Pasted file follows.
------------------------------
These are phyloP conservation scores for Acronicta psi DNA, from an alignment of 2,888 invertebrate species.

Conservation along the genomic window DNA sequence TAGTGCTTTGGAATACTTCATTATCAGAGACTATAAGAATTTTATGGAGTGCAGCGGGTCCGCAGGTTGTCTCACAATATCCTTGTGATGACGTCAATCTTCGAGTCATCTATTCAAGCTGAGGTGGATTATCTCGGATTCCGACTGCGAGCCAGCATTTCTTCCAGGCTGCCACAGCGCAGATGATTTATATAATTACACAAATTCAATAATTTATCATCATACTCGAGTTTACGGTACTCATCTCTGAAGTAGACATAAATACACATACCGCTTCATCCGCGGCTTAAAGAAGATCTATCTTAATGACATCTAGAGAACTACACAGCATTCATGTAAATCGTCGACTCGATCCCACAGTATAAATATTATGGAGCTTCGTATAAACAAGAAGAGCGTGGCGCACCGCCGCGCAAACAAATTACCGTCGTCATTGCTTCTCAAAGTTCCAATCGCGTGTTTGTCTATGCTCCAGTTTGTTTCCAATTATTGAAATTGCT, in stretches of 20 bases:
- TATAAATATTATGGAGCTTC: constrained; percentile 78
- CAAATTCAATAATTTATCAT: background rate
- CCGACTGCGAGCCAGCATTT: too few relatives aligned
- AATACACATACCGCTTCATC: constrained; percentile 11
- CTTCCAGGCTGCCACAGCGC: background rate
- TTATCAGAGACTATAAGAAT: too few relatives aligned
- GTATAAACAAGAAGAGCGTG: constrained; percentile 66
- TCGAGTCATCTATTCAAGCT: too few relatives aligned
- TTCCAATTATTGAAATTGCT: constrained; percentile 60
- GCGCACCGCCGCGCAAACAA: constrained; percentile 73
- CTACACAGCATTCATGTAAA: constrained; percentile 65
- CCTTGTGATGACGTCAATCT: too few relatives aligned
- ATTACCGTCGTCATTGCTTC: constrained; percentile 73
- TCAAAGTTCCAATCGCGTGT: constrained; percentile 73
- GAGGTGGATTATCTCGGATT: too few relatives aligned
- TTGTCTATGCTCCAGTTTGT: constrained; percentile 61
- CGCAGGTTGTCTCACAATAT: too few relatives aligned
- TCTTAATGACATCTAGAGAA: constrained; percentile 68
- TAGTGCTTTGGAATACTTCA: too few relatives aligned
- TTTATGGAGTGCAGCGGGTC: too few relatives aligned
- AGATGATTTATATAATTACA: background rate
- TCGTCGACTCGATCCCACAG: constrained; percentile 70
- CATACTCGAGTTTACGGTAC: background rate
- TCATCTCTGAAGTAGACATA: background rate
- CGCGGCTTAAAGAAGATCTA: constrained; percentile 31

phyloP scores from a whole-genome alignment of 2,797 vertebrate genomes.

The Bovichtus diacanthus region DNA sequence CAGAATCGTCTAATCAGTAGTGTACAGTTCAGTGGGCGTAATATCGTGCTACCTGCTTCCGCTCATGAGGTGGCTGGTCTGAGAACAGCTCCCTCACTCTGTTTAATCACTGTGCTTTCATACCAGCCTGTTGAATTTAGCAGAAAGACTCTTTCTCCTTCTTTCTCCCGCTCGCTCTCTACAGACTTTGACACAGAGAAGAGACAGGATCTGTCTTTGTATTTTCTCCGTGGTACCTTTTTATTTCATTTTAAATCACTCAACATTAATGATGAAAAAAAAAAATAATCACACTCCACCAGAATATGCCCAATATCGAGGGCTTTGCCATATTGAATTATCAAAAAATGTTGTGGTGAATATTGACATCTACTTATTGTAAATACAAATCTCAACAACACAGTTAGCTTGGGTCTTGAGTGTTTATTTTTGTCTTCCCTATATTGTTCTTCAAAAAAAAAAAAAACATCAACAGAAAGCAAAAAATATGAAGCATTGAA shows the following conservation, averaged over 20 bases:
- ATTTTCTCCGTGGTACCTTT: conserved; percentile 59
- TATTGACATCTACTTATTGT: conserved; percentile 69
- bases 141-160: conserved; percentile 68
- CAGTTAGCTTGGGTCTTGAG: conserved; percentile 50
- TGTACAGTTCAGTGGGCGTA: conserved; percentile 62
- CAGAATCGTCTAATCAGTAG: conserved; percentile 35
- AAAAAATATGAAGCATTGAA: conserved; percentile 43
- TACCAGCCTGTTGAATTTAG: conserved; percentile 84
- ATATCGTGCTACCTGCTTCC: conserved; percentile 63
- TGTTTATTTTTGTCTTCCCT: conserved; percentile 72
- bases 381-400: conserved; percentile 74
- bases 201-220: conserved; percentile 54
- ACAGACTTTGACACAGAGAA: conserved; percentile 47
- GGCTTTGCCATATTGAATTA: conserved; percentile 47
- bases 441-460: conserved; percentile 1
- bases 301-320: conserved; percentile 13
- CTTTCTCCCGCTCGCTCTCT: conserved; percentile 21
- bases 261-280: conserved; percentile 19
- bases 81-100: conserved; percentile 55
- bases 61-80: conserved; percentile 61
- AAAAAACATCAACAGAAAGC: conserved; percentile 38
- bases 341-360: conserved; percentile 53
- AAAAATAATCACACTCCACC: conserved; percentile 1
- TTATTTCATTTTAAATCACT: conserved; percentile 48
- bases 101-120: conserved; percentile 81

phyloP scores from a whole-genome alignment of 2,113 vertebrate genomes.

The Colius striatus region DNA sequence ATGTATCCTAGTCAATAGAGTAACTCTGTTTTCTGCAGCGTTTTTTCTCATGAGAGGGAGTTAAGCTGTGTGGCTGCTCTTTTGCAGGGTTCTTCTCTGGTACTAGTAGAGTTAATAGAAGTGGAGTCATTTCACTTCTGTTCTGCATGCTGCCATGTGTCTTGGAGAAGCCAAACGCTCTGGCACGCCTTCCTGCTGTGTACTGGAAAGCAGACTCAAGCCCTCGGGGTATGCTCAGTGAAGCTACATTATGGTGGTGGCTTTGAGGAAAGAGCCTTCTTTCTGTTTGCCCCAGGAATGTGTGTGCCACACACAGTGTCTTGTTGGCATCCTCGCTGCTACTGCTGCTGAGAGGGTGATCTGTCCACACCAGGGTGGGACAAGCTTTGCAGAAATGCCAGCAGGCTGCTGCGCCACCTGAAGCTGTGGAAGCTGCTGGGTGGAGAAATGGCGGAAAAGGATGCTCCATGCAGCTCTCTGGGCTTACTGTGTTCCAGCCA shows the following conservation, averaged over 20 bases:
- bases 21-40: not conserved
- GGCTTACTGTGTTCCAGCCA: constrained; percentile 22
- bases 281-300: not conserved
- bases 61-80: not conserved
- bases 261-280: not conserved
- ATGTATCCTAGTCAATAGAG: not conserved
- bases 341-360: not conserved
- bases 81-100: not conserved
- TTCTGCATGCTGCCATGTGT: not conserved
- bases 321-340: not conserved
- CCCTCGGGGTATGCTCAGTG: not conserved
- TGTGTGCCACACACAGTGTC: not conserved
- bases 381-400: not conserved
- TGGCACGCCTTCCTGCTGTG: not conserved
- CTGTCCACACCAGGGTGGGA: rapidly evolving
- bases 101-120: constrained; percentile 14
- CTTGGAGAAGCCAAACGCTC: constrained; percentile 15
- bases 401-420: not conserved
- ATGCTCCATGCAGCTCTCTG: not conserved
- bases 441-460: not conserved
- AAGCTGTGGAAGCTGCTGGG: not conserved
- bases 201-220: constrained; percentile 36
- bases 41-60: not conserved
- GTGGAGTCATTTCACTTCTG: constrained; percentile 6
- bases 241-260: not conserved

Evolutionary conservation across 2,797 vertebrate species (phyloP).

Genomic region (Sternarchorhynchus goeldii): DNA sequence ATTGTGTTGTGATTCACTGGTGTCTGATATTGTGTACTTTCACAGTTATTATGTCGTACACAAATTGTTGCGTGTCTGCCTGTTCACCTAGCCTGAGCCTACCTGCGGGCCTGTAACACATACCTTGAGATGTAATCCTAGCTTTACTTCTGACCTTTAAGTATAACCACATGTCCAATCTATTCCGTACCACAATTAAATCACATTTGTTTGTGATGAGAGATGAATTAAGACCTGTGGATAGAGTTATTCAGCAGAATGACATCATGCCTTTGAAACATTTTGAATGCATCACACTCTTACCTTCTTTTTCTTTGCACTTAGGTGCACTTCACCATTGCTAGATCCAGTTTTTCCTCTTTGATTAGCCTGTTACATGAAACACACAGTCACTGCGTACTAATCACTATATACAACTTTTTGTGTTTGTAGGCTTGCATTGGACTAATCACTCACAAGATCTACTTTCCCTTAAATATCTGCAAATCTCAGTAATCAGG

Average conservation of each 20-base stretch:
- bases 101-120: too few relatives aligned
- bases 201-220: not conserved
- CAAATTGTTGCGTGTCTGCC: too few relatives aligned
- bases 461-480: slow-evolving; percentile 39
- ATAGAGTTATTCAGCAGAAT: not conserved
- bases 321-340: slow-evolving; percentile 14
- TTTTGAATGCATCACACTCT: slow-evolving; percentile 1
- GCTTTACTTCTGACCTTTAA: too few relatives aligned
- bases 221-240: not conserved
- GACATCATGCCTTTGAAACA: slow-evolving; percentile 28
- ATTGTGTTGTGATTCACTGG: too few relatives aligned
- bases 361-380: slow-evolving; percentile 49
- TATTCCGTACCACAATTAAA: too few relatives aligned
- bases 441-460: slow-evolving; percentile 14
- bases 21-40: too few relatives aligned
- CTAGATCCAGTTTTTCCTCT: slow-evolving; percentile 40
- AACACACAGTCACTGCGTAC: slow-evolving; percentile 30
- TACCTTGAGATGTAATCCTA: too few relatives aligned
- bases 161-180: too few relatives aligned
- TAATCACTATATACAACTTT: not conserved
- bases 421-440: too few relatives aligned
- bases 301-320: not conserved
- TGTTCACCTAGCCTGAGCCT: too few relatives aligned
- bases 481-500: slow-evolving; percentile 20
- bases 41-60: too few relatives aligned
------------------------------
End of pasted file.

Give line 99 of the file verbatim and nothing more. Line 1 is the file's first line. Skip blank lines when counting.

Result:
- bases 21-40: too few relatives aligned